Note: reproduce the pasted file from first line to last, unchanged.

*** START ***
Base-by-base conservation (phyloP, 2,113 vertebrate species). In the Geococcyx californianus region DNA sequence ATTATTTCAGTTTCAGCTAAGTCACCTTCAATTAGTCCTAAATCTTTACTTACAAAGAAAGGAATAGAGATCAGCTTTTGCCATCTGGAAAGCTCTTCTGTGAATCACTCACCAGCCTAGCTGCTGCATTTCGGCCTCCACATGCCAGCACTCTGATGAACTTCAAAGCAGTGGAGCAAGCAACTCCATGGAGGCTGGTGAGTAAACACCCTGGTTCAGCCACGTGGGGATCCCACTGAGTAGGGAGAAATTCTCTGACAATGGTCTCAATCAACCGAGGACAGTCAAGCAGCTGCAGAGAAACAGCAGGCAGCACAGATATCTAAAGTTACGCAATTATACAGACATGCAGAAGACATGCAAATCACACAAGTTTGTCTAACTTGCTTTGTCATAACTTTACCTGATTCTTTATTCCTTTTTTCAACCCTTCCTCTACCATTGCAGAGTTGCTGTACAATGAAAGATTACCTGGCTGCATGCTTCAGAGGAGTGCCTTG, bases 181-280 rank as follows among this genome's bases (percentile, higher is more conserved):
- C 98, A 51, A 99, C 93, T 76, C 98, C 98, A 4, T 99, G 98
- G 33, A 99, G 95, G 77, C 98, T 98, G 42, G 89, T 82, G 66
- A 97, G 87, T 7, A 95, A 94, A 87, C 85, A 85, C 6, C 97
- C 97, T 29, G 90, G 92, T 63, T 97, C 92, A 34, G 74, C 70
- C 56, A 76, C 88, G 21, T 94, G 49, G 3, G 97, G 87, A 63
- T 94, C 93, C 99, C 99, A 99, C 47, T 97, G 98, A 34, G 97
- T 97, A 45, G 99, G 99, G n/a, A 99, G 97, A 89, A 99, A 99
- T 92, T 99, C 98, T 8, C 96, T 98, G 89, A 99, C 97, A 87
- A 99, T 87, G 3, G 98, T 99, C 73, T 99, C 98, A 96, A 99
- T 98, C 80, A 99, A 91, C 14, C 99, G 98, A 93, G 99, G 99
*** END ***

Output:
Base-by-base conservation (phyloP, 2,113 vertebrate species). In the Geococcyx californianus region DNA sequence ATTATTTCAGTTTCAGCTAAGTCACCTTCAATTAGTCCTAAATCTTTACTTACAAAGAAAGGAATAGAGATCAGCTTTTGCCATCTGGAAAGCTCTTCTGTGAATCACTCACCAGCCTAGCTGCTGCATTTCGGCCTCCACATGCCAGCACTCTGATGAACTTCAAAGCAGTGGAGCAAGCAACTCCATGGAGGCTGGTGAGTAAACACCCTGGTTCAGCCACGTGGGGATCCCACTGAGTAGGGAGAAATTCTCTGACAATGGTCTCAATCAACCGAGGACAGTCAAGCAGCTGCAGAGAAACAGCAGGCAGCACAGATATCTAAAGTTACGCAATTATACAGACATGCAGAAGACATGCAAATCACACAAGTTTGTCTAACTTGCTTTGTCATAACTTTACCTGATTCTTTATTCCTTTTTTCAACCCTTCCTCTACCATTGCAGAGTTGCTGTACAATGAAAGATTACCTGGCTGCATGCTTCAGAGGAGTGCCTTG, bases 181-280 rank as follows among this genome's bases (percentile, higher is more conserved):
- C 98, A 51, A 99, C 93, T 76, C 98, C 98, A 4, T 99, G 98
- G 33, A 99, G 95, G 77, C 98, T 98, G 42, G 89, T 82, G 66
- A 97, G 87, T 7, A 95, A 94, A 87, C 85, A 85, C 6, C 97
- C 97, T 29, G 90, G 92, T 63, T 97, C 92, A 34, G 74, C 70
- C 56, A 76, C 88, G 21, T 94, G 49, G 3, G 97, G 87, A 63
- T 94, C 93, C 99, C 99, A 99, C 47, T 97, G 98, A 34, G 97
- T 97, A 45, G 99, G 99, G n/a, A 99, G 97, A 89, A 99, A 99
- T 92, T 99, C 98, T 8, C 96, T 98, G 89, A 99, C 97, A 87
- A 99, T 87, G 3, G 98, T 99, C 73, T 99, C 98, A 96, A 99
- T 98, C 80, A 99, A 91, C 14, C 99, G 98, A 93, G 99, G 99